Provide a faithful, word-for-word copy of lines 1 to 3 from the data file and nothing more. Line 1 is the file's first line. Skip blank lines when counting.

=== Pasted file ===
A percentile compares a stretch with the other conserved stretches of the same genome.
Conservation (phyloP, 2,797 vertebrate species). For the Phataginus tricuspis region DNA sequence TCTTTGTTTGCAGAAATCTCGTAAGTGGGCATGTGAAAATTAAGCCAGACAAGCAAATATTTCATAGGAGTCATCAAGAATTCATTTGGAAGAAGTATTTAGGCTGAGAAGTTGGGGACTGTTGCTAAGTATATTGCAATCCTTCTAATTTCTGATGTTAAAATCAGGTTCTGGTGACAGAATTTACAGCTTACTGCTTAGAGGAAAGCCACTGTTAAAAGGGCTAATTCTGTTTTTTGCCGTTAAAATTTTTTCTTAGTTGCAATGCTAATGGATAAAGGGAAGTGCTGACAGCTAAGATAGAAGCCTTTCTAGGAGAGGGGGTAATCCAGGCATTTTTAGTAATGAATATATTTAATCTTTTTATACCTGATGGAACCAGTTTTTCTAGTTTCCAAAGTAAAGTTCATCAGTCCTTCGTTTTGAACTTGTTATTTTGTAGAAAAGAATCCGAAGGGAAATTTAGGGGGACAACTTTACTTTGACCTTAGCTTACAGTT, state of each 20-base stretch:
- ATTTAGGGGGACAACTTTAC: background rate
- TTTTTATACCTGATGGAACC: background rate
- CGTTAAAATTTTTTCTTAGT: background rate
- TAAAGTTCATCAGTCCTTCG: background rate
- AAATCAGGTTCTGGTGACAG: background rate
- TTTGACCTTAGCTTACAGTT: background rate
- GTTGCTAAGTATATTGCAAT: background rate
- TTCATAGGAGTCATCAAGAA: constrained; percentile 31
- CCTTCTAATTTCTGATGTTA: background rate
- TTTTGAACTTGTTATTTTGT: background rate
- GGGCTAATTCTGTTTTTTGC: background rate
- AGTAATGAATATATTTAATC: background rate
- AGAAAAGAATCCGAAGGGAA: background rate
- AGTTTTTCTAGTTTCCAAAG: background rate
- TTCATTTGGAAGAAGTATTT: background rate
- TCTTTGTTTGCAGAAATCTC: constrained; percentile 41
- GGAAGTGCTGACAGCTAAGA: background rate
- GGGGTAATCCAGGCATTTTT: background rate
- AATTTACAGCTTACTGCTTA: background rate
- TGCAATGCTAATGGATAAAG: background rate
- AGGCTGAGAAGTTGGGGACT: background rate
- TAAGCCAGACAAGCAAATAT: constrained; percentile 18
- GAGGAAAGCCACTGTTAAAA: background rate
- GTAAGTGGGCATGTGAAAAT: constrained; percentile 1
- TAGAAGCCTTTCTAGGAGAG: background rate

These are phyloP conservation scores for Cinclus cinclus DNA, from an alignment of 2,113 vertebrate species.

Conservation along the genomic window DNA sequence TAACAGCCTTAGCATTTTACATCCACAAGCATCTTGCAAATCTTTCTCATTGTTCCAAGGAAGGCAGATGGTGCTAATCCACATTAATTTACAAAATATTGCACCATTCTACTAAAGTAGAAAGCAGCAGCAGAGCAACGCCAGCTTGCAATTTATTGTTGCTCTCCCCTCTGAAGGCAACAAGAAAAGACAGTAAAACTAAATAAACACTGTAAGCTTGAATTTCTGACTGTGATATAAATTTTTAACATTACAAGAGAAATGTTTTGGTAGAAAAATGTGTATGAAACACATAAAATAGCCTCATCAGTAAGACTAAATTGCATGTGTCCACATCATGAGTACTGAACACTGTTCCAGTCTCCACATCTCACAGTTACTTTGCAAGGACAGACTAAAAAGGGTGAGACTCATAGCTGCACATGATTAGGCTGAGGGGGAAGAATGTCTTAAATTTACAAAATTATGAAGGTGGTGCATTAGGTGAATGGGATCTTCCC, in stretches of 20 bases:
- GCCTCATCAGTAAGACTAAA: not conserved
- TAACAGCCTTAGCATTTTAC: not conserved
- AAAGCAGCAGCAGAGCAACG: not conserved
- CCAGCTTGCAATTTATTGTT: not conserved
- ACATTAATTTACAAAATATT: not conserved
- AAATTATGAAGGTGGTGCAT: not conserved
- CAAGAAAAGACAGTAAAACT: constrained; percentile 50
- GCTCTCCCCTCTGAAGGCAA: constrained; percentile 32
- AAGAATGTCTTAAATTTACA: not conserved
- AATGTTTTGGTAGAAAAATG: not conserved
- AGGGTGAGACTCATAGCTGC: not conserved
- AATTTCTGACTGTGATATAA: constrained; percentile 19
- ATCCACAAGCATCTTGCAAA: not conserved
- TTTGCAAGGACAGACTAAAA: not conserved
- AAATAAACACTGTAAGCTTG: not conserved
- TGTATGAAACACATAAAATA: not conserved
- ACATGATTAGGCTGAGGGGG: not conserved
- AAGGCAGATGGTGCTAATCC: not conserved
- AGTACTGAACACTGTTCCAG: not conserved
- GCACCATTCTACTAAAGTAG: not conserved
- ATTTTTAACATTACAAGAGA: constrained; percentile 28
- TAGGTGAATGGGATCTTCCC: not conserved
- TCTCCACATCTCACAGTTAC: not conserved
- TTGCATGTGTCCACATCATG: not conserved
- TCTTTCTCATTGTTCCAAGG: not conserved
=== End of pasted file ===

A percentile compares a stretch with the other conserved stretches of the same genome.
Conservation (phyloP, 2,797 vertebrate species). For the Phataginus tricuspis region DNA sequence TCTTTGTTTGCAGAAATCTCGTAAGTGGGCATGTGAAAATTAAGCCAGACAAGCAAATATTTCATAGGAGTCATCAAGAATTCATTTGGAAGAAGTATTTAGGCTGAGAAGTTGGGGACTGTTGCTAAGTATATTGCAATCCTTCTAATTTCTGATGTTAAAATCAGGTTCTGGTGACAGAATTTACAGCTTACTGCTTAGAGGAAAGCCACTGTTAAAAGGGCTAATTCTGTTTTTTGCCGTTAAAATTTTTTCTTAGTTGCAATGCTAATGGATAAAGGGAAGTGCTGACAGCTAAGATAGAAGCCTTTCTAGGAGAGGGGGTAATCCAGGCATTTTTAGTAATGAATATATTTAATCTTTTTATACCTGATGGAACCAGTTTTTCTAGTTTCCAAAGTAAAGTTCATCAGTCCTTCGTTTTGAACTTGTTATTTTGTAGAAAAGAATCCGAAGGGAAATTTAGGGGGACAACTTTACTTTGACCTTAGCTTACAGTT, state of each 20-base stretch:
- ATTTAGGGGGACAACTTTAC: background rate